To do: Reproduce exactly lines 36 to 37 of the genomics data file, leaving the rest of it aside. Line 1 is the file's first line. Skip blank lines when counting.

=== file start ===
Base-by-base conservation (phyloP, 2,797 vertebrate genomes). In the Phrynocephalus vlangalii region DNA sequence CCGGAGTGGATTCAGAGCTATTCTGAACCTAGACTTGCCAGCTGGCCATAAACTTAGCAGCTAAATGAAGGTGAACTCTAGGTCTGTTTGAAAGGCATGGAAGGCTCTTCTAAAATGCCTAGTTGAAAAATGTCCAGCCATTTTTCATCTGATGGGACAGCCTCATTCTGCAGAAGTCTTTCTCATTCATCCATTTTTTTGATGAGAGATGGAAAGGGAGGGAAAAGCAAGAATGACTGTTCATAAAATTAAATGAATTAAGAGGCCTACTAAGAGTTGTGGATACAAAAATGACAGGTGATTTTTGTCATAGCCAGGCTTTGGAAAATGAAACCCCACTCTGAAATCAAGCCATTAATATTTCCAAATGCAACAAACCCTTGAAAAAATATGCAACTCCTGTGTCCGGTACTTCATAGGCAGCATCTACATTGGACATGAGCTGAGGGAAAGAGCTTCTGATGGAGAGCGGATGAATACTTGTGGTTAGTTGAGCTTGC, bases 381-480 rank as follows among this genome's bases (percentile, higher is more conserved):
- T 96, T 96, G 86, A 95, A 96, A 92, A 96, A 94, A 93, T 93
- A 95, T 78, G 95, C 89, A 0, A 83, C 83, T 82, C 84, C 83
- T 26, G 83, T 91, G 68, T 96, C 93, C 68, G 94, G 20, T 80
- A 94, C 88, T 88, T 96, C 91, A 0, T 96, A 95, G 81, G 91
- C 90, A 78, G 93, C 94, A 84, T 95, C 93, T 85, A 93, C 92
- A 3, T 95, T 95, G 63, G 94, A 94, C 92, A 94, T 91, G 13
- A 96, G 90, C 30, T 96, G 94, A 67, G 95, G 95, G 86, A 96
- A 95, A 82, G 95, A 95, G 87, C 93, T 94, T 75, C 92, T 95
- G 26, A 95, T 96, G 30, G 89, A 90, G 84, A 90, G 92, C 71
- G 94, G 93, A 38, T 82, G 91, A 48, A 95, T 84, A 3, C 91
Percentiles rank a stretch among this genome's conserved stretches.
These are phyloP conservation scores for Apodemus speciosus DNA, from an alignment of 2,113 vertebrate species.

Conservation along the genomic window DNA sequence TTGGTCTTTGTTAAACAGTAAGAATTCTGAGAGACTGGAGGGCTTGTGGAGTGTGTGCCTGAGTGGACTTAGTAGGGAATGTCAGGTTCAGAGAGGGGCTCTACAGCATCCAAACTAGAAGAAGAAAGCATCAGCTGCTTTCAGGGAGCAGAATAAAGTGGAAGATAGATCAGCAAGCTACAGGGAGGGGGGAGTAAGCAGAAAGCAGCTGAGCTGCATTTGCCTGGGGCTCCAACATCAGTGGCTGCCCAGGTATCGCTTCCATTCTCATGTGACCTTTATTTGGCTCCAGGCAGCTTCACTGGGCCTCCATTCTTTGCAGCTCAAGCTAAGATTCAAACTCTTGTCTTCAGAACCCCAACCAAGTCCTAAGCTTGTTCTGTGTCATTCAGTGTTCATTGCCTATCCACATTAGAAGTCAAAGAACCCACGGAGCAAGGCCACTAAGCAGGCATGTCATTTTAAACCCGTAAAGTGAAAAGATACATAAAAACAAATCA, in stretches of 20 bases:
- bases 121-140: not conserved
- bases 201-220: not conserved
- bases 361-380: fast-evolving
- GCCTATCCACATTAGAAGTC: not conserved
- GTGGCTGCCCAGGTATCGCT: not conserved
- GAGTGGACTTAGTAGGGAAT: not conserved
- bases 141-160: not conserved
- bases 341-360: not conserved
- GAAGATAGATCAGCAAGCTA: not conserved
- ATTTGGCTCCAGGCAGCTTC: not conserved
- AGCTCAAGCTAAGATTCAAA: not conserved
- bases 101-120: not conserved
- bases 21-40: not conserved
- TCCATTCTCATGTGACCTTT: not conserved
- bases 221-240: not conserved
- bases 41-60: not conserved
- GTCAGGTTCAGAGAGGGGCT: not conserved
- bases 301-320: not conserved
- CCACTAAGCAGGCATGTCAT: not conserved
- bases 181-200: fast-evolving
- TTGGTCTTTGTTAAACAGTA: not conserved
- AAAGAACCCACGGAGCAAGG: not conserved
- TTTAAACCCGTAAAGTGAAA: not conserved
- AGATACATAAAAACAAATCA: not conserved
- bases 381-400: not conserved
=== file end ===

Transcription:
- AAAGAACCCACGGAGCAAGG: not conserved
- TTTAAACCCGTAAAGTGAAA: not conserved